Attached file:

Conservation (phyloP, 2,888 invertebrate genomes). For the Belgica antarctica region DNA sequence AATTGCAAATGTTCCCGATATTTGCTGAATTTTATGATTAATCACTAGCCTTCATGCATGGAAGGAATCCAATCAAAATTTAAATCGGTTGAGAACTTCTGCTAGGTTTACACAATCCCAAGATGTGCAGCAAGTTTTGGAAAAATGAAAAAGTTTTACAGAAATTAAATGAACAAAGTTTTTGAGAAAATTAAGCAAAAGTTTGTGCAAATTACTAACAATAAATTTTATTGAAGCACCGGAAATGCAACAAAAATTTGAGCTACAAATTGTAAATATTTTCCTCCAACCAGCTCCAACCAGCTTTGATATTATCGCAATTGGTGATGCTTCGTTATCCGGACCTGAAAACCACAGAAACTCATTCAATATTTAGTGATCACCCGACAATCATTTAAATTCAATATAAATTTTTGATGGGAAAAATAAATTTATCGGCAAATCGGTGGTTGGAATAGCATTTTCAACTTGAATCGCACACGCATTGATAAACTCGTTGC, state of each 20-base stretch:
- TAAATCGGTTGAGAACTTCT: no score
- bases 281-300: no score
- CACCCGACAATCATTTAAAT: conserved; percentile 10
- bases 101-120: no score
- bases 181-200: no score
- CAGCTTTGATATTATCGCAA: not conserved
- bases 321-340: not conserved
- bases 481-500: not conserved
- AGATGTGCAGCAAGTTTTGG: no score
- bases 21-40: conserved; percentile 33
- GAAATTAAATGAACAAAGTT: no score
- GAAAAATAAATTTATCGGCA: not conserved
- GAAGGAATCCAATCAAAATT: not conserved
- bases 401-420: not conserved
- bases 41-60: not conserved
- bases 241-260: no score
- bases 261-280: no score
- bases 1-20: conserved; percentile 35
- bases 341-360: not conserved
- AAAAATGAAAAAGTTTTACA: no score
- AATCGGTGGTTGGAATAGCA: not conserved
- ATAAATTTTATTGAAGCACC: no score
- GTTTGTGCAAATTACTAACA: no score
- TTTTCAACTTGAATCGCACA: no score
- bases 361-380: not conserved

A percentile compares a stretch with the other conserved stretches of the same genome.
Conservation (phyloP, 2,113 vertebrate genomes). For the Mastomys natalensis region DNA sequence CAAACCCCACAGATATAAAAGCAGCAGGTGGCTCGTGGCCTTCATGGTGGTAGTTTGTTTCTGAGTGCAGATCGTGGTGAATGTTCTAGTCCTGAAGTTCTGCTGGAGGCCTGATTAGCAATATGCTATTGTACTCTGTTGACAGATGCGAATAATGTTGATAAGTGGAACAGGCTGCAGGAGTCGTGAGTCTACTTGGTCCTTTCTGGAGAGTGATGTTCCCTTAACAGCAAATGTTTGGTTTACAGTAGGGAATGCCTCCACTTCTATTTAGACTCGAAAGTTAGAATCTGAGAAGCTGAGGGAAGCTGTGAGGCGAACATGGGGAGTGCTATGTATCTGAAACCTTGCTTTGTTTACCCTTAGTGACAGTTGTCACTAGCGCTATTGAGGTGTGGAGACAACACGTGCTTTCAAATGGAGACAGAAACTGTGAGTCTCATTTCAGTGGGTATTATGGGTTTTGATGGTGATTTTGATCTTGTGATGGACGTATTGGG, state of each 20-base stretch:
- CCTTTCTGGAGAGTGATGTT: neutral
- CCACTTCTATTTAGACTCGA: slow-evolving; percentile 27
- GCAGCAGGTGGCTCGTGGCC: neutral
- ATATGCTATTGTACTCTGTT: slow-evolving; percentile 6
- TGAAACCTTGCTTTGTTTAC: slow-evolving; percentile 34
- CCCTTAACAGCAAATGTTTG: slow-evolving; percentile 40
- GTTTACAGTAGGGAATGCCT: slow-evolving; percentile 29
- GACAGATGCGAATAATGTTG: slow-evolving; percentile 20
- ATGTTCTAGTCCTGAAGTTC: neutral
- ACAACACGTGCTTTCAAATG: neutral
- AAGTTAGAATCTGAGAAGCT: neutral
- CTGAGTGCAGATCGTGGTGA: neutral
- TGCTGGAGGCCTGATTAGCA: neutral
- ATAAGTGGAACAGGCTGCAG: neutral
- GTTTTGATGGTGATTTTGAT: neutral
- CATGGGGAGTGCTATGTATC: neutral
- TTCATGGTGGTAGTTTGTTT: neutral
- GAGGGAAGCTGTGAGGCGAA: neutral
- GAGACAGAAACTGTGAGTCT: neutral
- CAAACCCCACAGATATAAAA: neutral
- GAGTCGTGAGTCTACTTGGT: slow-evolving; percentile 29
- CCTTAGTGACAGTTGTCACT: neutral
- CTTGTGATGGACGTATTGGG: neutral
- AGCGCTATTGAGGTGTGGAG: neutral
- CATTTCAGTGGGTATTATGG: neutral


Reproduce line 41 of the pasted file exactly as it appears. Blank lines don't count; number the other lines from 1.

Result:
- TGCTGGAGGCCTGATTAGCA: neutral